Landing pages are a great way to turn the user into a buyer. Consider the impact of a personalized message to each user, the details of course depending on the product. Integrate the respective name into the website and refer to products that the lead has already used. Go one step further and personalize the “Call to action”. If a point has already downloaded one of the opt-in rewards, offer another so that it stays in the funnel.
Providing dynamic content to users in email campaigns is a great way to increase opening rates and conversions. Again, there is much more to personalize than just the name of the user. Depending on the location or browsing history of the user, the content can be changed in the same way as it works on your landing pages.
With dynamic content, a website can provide better user experience by delivering personalized arrangements. If a visitor is identified as “known” compared to “unknown,” the site can show variations of styles or hide them entirely. For example, an unknown visitor can receive away with a special offer, while a known visitor only has to confirm his email address. Another website personalization will be if a well-known visitor sees a login page instead of a registration page.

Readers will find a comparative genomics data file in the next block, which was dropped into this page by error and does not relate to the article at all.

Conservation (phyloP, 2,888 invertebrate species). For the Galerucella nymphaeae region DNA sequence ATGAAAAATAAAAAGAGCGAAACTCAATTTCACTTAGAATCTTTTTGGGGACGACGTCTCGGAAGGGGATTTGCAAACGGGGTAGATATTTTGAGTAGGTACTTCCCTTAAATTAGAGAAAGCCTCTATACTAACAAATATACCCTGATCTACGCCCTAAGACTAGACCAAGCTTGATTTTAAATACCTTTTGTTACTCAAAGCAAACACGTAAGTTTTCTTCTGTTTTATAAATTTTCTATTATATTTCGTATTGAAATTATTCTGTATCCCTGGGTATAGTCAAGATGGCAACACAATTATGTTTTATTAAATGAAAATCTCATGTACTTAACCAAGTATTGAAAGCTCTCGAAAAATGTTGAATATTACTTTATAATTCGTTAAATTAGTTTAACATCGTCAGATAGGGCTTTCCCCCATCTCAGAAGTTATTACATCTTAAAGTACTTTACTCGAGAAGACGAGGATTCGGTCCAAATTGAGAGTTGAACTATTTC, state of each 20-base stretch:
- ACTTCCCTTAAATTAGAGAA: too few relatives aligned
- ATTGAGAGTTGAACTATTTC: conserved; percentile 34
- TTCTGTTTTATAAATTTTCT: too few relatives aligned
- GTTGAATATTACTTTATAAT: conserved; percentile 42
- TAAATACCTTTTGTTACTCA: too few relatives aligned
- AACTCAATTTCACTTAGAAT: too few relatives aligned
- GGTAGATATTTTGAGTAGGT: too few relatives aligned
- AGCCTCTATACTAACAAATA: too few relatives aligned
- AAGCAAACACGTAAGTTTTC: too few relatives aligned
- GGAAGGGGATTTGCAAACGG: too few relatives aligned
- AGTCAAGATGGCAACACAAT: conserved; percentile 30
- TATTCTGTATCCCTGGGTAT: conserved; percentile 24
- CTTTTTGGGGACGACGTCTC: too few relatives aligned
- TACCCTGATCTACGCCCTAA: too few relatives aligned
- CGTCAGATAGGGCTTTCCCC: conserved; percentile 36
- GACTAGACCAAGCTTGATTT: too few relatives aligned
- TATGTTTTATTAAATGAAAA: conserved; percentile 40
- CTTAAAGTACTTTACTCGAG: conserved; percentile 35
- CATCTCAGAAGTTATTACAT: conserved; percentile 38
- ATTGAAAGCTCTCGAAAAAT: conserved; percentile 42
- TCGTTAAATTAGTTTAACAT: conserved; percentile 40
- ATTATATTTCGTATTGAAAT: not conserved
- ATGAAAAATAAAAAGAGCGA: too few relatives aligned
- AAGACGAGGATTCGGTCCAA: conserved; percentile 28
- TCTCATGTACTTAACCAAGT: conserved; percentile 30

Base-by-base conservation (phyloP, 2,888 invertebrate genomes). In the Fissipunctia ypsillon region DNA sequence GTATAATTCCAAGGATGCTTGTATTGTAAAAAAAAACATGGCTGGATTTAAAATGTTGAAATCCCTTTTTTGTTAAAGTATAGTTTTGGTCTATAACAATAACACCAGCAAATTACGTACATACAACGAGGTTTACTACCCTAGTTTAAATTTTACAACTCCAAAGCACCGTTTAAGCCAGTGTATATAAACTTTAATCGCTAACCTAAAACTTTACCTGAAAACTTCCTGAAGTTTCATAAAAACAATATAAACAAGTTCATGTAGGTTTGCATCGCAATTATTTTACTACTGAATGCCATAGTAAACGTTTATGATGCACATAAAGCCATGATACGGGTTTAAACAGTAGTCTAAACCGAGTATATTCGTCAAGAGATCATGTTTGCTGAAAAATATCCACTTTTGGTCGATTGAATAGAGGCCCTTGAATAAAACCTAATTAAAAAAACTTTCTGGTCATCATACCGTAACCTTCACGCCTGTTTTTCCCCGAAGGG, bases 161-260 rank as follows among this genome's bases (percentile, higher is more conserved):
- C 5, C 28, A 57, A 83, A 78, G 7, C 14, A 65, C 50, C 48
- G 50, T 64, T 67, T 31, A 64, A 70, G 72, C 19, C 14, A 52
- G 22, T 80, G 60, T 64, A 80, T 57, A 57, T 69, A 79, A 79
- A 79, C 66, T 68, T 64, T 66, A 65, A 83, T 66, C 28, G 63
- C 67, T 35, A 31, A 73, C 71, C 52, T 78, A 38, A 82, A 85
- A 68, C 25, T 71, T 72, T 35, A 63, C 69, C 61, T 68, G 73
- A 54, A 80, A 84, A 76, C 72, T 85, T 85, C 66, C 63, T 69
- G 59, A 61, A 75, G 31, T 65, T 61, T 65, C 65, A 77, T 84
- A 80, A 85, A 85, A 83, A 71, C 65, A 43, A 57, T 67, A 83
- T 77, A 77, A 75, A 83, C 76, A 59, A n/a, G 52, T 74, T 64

Another way to turn users into customers is to use redirects. For example, if a user were looking for more information about Berlin, they could be redirected to a page about Prenzlberg. Redirects can take place almost immediately, and the visitor may not even notice that they have been redirected.
You don’t have to refer to past behavior to deliver dynamic content to users. By using real-time signals such as the time spent on a page, the length of inactivity, scrolling activities, or user clicks, you can provide intelligent pop-ups to perform a specific action. Typically, this prevents visitors from leaving the website without first entering the sales funnel. Use this dynamic content to guide it to the best content based on its location.
6. Personalized recommendations
We’ve already talked about how large online companies use customized recommendations. Both Amazon and Netflix use data-driven recommendations to encourage users to buy more items (in the case of Amazon) or to continue their subscription (in the case of Netflix). But proposals don’t just have to be product-related. You can also recommend content from your blog based on the articles that a user has previously read . In essence, this helps to “free” content from the “limits” of repeat purchases and to ensure that users see as many of your products as possible.
7. Dynamic searches
Search bars can quickly become unfriendly on large websites with hundreds or thousands of pages. Here you can use both individual user data and page-related data to achieve a personalized, user-friendly experience. One method would be to suggest the most common searches. Alternatively (or also), the page can provide results based on a user’s previous settings. For example, a user might prefer a particular clothing brand or only buy items in a specific price range.
If your company has so far not implemented dynamic content, now is the time to catch up. Put personalization first in your strategic planning and start creating the user experience your customers expect with compelling content. To be honest, it has to be said that such an undertaking requires resources and a budget.